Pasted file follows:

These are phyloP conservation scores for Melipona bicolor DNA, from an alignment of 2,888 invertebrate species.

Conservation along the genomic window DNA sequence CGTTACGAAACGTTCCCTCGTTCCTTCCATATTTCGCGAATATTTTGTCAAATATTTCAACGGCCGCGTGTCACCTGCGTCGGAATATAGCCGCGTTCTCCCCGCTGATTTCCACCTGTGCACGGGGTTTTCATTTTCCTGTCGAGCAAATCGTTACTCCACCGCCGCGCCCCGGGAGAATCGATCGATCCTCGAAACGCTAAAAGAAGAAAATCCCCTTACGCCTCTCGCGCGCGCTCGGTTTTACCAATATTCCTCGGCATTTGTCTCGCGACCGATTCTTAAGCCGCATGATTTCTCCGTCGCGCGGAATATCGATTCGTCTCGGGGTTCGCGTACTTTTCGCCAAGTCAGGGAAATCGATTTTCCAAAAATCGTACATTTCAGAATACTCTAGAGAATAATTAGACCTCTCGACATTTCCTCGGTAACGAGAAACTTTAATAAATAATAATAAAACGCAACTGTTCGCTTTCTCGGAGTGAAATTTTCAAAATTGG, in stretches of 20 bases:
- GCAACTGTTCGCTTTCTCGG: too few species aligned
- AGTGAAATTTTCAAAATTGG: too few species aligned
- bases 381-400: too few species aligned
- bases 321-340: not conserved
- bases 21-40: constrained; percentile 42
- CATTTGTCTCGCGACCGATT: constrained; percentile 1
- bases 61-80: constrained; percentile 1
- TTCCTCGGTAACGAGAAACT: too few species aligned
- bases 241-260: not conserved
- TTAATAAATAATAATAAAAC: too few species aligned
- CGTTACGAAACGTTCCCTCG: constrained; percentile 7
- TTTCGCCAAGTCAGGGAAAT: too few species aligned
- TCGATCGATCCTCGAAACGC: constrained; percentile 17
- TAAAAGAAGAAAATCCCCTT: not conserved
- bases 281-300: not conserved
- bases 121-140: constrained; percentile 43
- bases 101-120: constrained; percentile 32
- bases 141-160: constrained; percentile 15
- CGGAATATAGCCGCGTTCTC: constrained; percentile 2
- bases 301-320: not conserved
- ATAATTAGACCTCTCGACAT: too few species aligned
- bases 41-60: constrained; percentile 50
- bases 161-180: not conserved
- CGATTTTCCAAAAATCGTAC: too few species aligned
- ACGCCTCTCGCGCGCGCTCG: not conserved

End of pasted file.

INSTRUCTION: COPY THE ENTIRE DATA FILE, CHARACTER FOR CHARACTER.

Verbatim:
These are phyloP conservation scores for Melipona bicolor DNA, from an alignment of 2,888 invertebrate species.

Conservation along the genomic window DNA sequence CGTTACGAAACGTTCCCTCGTTCCTTCCATATTTCGCGAATATTTTGTCAAATATTTCAACGGCCGCGTGTCACCTGCGTCGGAATATAGCCGCGTTCTCCCCGCTGATTTCCACCTGTGCACGGGGTTTTCATTTTCCTGTCGAGCAAATCGTTACTCCACCGCCGCGCCCCGGGAGAATCGATCGATCCTCGAAACGCTAAAAGAAGAAAATCCCCTTACGCCTCTCGCGCGCGCTCGGTTTTACCAATATTCCTCGGCATTTGTCTCGCGACCGATTCTTAAGCCGCATGATTTCTCCGTCGCGCGGAATATCGATTCGTCTCGGGGTTCGCGTACTTTTCGCCAAGTCAGGGAAATCGATTTTCCAAAAATCGTACATTTCAGAATACTCTAGAGAATAATTAGACCTCTCGACATTTCCTCGGTAACGAGAAACTTTAATAAATAATAATAAAACGCAACTGTTCGCTTTCTCGGAGTGAAATTTTCAAAATTGG, in stretches of 20 bases:
- GCAACTGTTCGCTTTCTCGG: too few species aligned
- AGTGAAATTTTCAAAATTGG: too few species aligned
- bases 381-400: too few species aligned
- bases 321-340: not conserved
- bases 21-40: constrained; percentile 42
- CATTTGTCTCGCGACCGATT: constrained; percentile 1
- bases 61-80: constrained; percentile 1
- TTCCTCGGTAACGAGAAACT: too few species aligned
- bases 241-260: not conserved
- TTAATAAATAATAATAAAAC: too few species aligned
- CGTTACGAAACGTTCCCTCG: constrained; percentile 7
- TTTCGCCAAGTCAGGGAAAT: too few species aligned
- TCGATCGATCCTCGAAACGC: constrained; percentile 17
- TAAAAGAAGAAAATCCCCTT: not conserved
- bases 281-300: not conserved
- bases 121-140: constrained; percentile 43
- bases 101-120: constrained; percentile 32
- bases 141-160: constrained; percentile 15
- CGGAATATAGCCGCGTTCTC: constrained; percentile 2
- bases 301-320: not conserved
- ATAATTAGACCTCTCGACAT: too few species aligned
- bases 41-60: constrained; percentile 50
- bases 161-180: not conserved
- CGATTTTCCAAAAATCGTAC: too few species aligned
- ACGCCTCTCGCGCGCGCTCG: not conserved